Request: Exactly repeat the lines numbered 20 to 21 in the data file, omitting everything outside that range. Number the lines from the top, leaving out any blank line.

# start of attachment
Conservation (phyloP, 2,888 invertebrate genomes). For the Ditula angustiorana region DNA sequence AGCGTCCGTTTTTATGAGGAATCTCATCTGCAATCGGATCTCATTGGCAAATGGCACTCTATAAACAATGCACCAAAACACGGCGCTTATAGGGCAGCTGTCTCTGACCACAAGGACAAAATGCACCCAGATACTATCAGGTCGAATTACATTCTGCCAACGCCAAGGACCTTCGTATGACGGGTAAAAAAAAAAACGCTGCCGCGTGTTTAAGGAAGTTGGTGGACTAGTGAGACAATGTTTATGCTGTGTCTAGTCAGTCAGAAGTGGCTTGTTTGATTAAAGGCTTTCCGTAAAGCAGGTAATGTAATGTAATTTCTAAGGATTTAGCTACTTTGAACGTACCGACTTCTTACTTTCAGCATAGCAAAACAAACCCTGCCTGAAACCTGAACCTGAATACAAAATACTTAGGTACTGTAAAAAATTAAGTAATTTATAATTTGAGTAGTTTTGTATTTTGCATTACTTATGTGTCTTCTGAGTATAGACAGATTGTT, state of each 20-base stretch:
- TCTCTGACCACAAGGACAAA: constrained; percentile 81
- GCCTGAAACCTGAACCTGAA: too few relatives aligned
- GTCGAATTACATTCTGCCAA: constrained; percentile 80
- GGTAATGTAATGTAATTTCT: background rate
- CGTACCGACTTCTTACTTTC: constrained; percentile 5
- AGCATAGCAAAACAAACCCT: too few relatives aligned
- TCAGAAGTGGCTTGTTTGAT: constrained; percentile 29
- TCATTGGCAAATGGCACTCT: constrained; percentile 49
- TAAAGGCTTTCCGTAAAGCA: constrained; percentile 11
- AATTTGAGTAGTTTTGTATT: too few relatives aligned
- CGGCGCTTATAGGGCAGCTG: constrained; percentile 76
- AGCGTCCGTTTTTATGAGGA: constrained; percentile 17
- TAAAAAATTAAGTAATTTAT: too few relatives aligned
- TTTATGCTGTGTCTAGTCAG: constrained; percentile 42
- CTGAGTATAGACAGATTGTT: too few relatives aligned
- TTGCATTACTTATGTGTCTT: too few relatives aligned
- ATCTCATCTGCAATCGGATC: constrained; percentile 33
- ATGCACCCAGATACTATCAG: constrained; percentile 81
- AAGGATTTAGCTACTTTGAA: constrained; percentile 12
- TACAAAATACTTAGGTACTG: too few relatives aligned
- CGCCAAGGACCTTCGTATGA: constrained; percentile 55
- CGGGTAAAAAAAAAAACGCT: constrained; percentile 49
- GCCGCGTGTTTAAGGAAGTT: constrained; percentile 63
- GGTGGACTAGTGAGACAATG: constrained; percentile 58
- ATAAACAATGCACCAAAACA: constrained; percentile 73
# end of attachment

- AAGGATTTAGCTACTTTGAA: constrained; percentile 12
- TACAAAATACTTAGGTACTG: too few relatives aligned